Will Section viii Labeling Carve-Outs Survive GSK v. Teva? Although the initial decision in the case raised serious problems for the viability of these carve-outs to avoid patent infringement, after re-argument, it appears that the Court may avoid this issue by focusing more narrowly on the unique facts of this caseOn February 23, 2021, the United States Court of Appeals for the Federal...
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Will Section viii Labeling Carve-Outs Survive GSK v. Teva?
Although the initial decision in the case raised serious problems for the viability of these carve-outs to avoid patent infringement, after re-argument, it appears that the Court may avoid this issue by focusing more narrowly on the unique facts of this case
On February 23, 2021, the United States Court of Appeals for the Federal Circuit heard re-argument in GSK v. Teva, a significant case that the pharmaceutical industry and legal practitioners are following because of its potential implications for "Section viii" labeling carve-outs for generic drugs (also known as "skinny labels"). Although the initial decision in the case raised serious problems for the viability of these carve-outs to avoid patent infringement, after re-argument, it appears that the Court may avoid this issue by focusing more narrowly on the unique facts of this case.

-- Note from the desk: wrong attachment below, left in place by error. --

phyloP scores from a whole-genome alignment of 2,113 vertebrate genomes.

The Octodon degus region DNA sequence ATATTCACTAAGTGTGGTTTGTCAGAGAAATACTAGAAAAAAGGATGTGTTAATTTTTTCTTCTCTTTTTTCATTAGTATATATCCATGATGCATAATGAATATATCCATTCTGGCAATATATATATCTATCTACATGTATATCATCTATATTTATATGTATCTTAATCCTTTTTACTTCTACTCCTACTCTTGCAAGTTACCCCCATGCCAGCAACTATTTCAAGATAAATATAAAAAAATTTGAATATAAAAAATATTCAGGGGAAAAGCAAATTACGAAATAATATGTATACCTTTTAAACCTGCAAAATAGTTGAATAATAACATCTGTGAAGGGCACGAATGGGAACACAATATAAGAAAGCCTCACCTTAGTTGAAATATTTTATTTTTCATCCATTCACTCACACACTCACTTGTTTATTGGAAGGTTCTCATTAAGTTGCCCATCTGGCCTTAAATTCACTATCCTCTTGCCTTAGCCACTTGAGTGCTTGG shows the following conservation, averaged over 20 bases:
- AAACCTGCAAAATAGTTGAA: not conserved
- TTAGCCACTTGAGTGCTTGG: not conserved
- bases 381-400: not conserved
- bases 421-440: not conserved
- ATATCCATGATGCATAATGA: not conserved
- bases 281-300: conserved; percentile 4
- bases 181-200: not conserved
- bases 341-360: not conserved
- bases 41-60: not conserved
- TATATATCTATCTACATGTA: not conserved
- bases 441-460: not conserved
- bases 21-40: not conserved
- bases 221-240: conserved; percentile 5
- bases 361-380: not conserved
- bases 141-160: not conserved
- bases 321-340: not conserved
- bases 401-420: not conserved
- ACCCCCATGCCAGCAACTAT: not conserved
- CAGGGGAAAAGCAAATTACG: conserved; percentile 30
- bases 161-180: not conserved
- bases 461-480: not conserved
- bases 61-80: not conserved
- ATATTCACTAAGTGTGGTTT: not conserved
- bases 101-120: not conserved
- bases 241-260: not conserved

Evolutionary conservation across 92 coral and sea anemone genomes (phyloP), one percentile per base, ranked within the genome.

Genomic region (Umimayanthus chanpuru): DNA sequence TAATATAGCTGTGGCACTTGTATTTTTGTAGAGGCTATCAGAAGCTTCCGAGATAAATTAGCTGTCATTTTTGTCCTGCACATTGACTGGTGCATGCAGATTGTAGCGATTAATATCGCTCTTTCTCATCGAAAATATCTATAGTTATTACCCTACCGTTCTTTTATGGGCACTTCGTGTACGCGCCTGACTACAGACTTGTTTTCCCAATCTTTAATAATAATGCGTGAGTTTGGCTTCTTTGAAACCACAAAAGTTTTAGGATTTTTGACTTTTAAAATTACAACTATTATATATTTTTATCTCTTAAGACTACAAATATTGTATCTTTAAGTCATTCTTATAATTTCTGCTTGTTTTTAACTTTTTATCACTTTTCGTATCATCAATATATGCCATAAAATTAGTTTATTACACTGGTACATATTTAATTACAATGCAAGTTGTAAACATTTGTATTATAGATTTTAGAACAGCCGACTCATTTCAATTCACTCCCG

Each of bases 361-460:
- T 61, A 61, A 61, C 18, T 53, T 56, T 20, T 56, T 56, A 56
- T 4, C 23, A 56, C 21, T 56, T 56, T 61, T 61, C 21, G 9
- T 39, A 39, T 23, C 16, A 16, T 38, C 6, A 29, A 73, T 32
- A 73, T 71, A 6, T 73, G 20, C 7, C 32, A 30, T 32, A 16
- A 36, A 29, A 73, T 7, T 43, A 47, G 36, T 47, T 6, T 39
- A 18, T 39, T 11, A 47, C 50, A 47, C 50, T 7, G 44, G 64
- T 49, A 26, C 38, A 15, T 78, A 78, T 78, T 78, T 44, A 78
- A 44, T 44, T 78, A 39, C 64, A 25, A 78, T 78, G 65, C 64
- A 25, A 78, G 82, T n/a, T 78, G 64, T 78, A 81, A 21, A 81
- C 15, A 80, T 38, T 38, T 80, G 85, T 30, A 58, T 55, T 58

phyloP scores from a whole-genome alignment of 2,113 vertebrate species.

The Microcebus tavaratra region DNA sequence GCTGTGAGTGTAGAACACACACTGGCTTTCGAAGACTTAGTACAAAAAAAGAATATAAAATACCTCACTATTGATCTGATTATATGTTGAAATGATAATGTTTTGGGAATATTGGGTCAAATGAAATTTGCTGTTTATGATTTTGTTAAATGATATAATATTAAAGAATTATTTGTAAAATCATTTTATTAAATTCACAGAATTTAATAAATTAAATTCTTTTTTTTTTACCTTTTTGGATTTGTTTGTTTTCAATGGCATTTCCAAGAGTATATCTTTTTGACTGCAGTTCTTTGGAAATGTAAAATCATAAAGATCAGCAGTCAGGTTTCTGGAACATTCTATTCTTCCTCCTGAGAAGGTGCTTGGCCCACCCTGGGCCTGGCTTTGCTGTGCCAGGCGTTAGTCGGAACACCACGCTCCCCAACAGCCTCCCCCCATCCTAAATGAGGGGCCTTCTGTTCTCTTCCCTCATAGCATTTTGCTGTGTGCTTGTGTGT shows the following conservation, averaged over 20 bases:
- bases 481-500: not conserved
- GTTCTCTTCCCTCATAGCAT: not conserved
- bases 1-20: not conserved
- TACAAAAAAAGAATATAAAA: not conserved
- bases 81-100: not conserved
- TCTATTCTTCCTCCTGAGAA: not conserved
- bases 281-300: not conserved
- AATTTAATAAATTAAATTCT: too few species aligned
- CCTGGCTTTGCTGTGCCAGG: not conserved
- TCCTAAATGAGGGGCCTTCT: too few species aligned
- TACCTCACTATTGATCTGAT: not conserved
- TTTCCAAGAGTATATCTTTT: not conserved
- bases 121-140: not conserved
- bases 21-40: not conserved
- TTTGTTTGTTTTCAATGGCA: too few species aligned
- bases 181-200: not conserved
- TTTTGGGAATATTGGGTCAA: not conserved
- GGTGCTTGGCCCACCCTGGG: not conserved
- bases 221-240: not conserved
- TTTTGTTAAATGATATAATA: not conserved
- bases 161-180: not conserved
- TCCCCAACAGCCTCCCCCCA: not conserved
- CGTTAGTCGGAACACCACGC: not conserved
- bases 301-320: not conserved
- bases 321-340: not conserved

GSK v. Teva arises from litigation in the District of Delaware relating to GSK's Coreg® product (carvedilol). GSK listed two patents in the Orange Book, U.S. Patent No. 4,503,067, relating to treatment of hypertension, and U.S. Patent No. 5,760,069, relating to treatment of congestive heart failure ("CHF"). Teva filed a Paragraph IV certification over the '069 patent, and in 2007, following expiration of the '067 patent, launched its generic. Teva's label in 2007 stated that the product was approved for treatment of left ventricular dysfunction following myocardial infarction ("LVD-MI") and hypertension, but carved out the CHF indication under 21 U.S.C. § 355(j)(2)(A)(viii) ("Section viii"). At launch, Teva also announced that its generic drug was AB-rated to Coreg® in the Orange Book despite this carve-out. In 2011, FDA required Teva to amend its label to introduce CHF as an approved indication.